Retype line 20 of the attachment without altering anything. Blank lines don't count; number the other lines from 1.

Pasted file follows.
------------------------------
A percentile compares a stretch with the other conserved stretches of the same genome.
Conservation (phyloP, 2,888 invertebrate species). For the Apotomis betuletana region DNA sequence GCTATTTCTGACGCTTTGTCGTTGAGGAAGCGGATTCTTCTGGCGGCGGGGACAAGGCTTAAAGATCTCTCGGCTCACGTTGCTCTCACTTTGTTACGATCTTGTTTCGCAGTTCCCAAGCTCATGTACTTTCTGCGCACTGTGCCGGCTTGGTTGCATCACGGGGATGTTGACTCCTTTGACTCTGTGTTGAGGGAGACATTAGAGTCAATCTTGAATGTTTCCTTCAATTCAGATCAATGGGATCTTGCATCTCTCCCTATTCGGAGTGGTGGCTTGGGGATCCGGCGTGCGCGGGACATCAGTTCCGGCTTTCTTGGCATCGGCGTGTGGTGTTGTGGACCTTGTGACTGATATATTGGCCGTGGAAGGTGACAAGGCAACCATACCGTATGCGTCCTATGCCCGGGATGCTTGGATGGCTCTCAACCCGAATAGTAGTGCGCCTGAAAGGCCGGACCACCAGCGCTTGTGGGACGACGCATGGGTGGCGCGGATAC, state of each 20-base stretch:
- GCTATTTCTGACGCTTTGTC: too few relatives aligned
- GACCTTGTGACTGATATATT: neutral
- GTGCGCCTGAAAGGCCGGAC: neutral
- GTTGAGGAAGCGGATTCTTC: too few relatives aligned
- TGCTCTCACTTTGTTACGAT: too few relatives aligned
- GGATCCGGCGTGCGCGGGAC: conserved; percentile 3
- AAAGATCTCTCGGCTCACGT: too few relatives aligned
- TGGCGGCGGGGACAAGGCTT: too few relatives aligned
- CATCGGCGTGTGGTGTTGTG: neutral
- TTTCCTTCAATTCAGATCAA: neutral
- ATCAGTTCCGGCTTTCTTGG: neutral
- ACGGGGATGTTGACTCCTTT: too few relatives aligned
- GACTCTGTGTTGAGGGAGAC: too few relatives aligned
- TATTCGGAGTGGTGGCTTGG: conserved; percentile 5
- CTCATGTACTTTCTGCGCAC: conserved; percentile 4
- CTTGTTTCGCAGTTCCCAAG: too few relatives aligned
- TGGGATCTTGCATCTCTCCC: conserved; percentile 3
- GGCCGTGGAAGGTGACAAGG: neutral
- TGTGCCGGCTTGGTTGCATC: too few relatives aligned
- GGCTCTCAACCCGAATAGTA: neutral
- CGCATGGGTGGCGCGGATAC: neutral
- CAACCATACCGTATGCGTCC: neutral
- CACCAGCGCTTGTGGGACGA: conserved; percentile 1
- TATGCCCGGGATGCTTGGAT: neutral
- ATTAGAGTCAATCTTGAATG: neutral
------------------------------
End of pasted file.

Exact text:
- GGCCGTGGAAGGTGACAAGG: neutral